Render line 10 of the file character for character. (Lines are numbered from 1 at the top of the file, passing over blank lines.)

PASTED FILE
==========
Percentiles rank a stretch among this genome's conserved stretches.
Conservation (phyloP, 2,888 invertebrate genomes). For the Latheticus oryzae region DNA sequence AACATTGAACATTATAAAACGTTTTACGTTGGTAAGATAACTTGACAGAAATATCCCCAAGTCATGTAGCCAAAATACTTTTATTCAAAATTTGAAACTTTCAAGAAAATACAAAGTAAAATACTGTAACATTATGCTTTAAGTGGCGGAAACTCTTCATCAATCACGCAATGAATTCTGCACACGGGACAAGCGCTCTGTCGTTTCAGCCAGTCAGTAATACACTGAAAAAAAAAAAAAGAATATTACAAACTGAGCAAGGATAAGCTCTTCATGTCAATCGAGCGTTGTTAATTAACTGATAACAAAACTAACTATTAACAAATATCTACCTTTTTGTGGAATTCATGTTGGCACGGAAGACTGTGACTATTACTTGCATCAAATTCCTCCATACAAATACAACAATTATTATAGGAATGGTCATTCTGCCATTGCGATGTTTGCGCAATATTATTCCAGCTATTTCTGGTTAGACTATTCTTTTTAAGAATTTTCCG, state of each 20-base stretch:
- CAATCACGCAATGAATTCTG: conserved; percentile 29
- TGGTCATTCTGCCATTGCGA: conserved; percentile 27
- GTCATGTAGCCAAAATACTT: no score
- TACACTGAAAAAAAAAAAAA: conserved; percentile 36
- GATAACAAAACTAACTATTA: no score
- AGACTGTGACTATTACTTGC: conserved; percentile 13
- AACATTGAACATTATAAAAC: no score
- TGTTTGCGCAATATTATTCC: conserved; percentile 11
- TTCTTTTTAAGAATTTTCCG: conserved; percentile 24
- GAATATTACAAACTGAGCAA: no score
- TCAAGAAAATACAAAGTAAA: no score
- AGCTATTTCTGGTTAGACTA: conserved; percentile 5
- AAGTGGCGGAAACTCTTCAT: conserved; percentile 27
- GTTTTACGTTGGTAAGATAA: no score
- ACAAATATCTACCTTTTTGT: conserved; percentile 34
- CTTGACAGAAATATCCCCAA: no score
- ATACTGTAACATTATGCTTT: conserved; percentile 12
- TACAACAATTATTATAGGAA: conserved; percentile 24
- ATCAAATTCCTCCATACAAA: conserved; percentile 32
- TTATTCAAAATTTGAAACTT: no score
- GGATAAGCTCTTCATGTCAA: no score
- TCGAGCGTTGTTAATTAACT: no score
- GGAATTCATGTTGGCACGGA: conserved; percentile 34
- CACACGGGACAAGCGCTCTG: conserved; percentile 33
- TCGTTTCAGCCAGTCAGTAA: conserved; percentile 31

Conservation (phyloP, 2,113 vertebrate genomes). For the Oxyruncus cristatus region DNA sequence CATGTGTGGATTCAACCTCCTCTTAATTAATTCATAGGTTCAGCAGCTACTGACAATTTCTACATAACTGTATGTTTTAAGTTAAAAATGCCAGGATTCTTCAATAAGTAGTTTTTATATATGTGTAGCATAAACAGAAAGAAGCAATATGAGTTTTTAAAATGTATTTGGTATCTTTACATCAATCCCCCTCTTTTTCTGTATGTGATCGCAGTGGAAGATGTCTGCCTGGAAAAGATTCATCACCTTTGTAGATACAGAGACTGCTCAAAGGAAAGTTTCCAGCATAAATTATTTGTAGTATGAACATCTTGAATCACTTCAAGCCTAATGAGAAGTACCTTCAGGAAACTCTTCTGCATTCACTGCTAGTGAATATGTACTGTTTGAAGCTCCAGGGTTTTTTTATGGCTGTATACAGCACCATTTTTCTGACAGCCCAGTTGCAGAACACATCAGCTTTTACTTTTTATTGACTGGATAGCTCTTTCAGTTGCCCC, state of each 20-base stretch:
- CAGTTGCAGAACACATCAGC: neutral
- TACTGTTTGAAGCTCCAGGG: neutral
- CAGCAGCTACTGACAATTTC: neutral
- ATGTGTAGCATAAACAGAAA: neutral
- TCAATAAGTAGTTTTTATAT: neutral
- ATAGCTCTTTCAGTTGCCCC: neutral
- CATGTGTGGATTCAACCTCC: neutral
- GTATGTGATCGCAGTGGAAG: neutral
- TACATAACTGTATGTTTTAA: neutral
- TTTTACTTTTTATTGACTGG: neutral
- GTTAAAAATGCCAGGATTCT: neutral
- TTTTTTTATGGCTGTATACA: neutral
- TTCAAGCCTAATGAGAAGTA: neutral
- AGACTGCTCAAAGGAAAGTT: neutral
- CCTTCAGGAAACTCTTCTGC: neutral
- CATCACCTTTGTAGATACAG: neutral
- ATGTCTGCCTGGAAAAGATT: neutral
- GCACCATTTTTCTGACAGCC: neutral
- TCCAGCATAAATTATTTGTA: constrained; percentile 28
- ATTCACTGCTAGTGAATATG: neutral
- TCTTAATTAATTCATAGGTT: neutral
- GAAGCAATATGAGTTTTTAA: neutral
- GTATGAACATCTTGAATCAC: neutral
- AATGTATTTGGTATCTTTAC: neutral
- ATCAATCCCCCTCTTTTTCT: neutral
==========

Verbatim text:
- TGTTTGCGCAATATTATTCC: conserved; percentile 11